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DUBAI: “Le Cordon Bleu”, renowned French culinary and hospitality institution, is home to two aspiring Saudi chefs. Having moved from Riyadh to Paris to follow their passion for cuisine and patisserie, Ghadeer Ibn Khamis and Khulood Almukrain share their experience with Arab News en franҫais.

“I relocated with my husband to France and decided to take my passion for cooking to the next level,” said Ghadeer, a student at Le Cordon Bleu.

Once in the city of art, culture, and gastronomy, Ghadeer opted for the Cordon Bleu diploma, a one-year program to specialize in cuisine and pastry.

“I wanted to shift away from the fast-paced environment of doing business in Riyadh, to focus on a field I love,” added Ghadeer.

The full-time program is a scholarship through Generation 2030, backed by MISK. Generation 2030’s objective empowering youth in various fields, and enhance Franco-Saudi relations in arts, culture, fashion, as well as knowledge and talent exchange.

Generation 2030 facilitates students’ transition from Riyadh to French schools, namely “Le Cordon Bleu,” while bringing French students to Saudi Arabia.

Known for its vibrant hospitality scene, Saudi Arabia has been attracting fine dining restaurants over the past decade, mirroring a booming touristic activity, in line with Vision 2030’s ambitions for the sector. Culinary schools are part of the conversation, and Le Cordon Blue is expected to open in Riyadh in 2024-2025.

“I used to work at a bank, and I was happy in my role. I applied to Le Cordon Bleu program after watching Julie and Julia. In a couple of days, I made the decision to enrol. It was nerve wrecking, but I feel I made the right decision,” said Khulood.

Founded in Paris in 1895, Le Cordon Bleu is a large network of culinary and hospitality schools with more than 35 institutes in 20 countries and 20,000 students of over 100 nationalities trained per year through its certificates, diplomas, bachelor’s, and master’s degrees.

“In pastry, there are many things I never imagined I would be able to do, I never attempted to make croissants. At Le Cordon Bleu, they put you under pressure, a challenge, where you have to do something, you initially feel you won’t be able to do. Now I feel more confident and capable of doing anything, any dish, any desert,” confirmed Khulood.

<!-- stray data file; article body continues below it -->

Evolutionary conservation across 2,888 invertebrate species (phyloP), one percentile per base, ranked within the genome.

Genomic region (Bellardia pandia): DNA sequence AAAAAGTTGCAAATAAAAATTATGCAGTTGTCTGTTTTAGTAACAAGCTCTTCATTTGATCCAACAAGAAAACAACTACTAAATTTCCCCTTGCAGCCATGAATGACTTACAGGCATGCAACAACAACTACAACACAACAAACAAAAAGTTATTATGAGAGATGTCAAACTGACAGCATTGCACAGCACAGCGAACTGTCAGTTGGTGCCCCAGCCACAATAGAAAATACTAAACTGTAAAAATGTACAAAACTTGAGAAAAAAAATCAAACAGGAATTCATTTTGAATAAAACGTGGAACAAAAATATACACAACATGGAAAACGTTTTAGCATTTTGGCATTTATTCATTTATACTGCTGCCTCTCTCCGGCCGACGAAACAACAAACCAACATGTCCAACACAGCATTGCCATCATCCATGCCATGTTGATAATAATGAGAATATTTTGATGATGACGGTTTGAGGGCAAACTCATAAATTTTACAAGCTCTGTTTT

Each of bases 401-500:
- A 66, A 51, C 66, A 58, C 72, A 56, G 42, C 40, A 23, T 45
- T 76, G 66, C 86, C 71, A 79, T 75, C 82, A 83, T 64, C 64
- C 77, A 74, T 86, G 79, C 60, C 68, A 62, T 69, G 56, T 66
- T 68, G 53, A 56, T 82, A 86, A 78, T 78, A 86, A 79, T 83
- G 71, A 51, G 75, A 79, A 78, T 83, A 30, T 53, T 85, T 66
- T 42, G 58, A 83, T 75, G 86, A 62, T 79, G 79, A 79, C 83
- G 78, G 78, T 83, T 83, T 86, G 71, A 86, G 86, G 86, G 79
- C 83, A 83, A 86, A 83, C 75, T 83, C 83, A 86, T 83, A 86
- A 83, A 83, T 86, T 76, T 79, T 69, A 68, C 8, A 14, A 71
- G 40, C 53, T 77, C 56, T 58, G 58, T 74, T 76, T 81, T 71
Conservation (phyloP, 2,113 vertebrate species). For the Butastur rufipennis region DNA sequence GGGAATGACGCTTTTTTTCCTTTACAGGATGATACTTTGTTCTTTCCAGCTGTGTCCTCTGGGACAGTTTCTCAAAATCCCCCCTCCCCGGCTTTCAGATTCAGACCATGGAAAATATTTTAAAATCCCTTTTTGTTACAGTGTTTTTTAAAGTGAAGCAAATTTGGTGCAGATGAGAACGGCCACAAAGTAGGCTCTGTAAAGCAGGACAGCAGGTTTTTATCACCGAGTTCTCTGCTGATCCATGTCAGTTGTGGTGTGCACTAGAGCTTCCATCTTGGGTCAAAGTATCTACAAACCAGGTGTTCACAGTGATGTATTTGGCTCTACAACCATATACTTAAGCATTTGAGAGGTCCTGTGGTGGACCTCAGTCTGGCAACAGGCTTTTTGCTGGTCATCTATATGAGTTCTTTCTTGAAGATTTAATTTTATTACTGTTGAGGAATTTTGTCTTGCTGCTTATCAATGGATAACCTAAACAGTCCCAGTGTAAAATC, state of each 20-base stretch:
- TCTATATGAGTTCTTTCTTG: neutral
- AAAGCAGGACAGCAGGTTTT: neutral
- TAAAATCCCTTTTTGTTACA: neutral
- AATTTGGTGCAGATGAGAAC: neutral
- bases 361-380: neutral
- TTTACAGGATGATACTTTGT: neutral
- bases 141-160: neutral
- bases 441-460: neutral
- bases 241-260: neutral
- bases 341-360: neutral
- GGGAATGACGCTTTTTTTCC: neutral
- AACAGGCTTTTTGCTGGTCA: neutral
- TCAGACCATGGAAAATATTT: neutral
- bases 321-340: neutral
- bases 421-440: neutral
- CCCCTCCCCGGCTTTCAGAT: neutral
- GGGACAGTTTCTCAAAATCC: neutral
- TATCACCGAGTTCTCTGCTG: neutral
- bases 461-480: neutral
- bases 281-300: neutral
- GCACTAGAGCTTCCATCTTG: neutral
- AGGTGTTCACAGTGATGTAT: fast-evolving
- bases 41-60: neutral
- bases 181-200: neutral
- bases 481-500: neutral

French cuisine is about technique, and relies on seasonality, good quality products, and a balance of flavours. Blending Saudi flavours with French technique is an attempt to combine innovation and heritage, bridging cultures and reconciling tastes and preferences.

“French cuisine relies on veal meat, like “Blanquette de veau,” which is also the case in Saudi Arabia. (…) In adapting French cuisine to the Saudi taste, I don’t change the dish itself, I incorporate indirect changes. It is not easy, but it is doable,” said Ghadeer.

For her “make your own tart” exam, Khulood brought Arabic flavours to the making of a tart with an Arabic twist.

“The tart was inspired by the simsimiya. Applying the techniques of cream and dough making, coulis, and crust preparation, my idea was to deliver a tart with pistachio, simsimiya and rose water, surrounded by choux pastry, filled with crème pâtissière, pistachio praline and tahini,” said Khulood.

The centennial institution is a place for learning, for commitment and discipline down to the minute.

“I used to be late, and not finish my plates on time… Then I started delivering my plates among the first in my class. The best part about my experience is seeing progress over time, till I reached a point where the chef does not comment on the plating and the presentation of my dish,” shared Ghadeer.

For Khulood, Le Cordon Bleu’s experience culminates in meeting people from different cultures and witnessing their take on food.

“It is my first time travelling and living on my own, which is an experience by itself. The exposure, the amount of information I received, I am happy to learn and implement. You exceed your own expectations and your self-confidence increases,” said Khulood.

“French cuisine is the most technical cuisine. When you go to any other cuisine, having a French cuisine and techniques background will help you a lot,” she added Khulood.

Students receive the Grand Diplôme upon completion of the culinary program, followed by a second diploma in restaurant management. The objective, is to help students develop their business idea, understand the operational cost, designing menus, as well as marketing, finance.

“There is a lot more to learn, an infinite room for creativity, and a sense of achievement with the positive feedback and support of family and friends,” added Ghadeer.

Wearing the Cordon Bleu chef’s hat is the upcoming milestone before carrying the French experience back to Riyadh, with the aspiring chefs looking at heading towards food consultancy and restaurant management.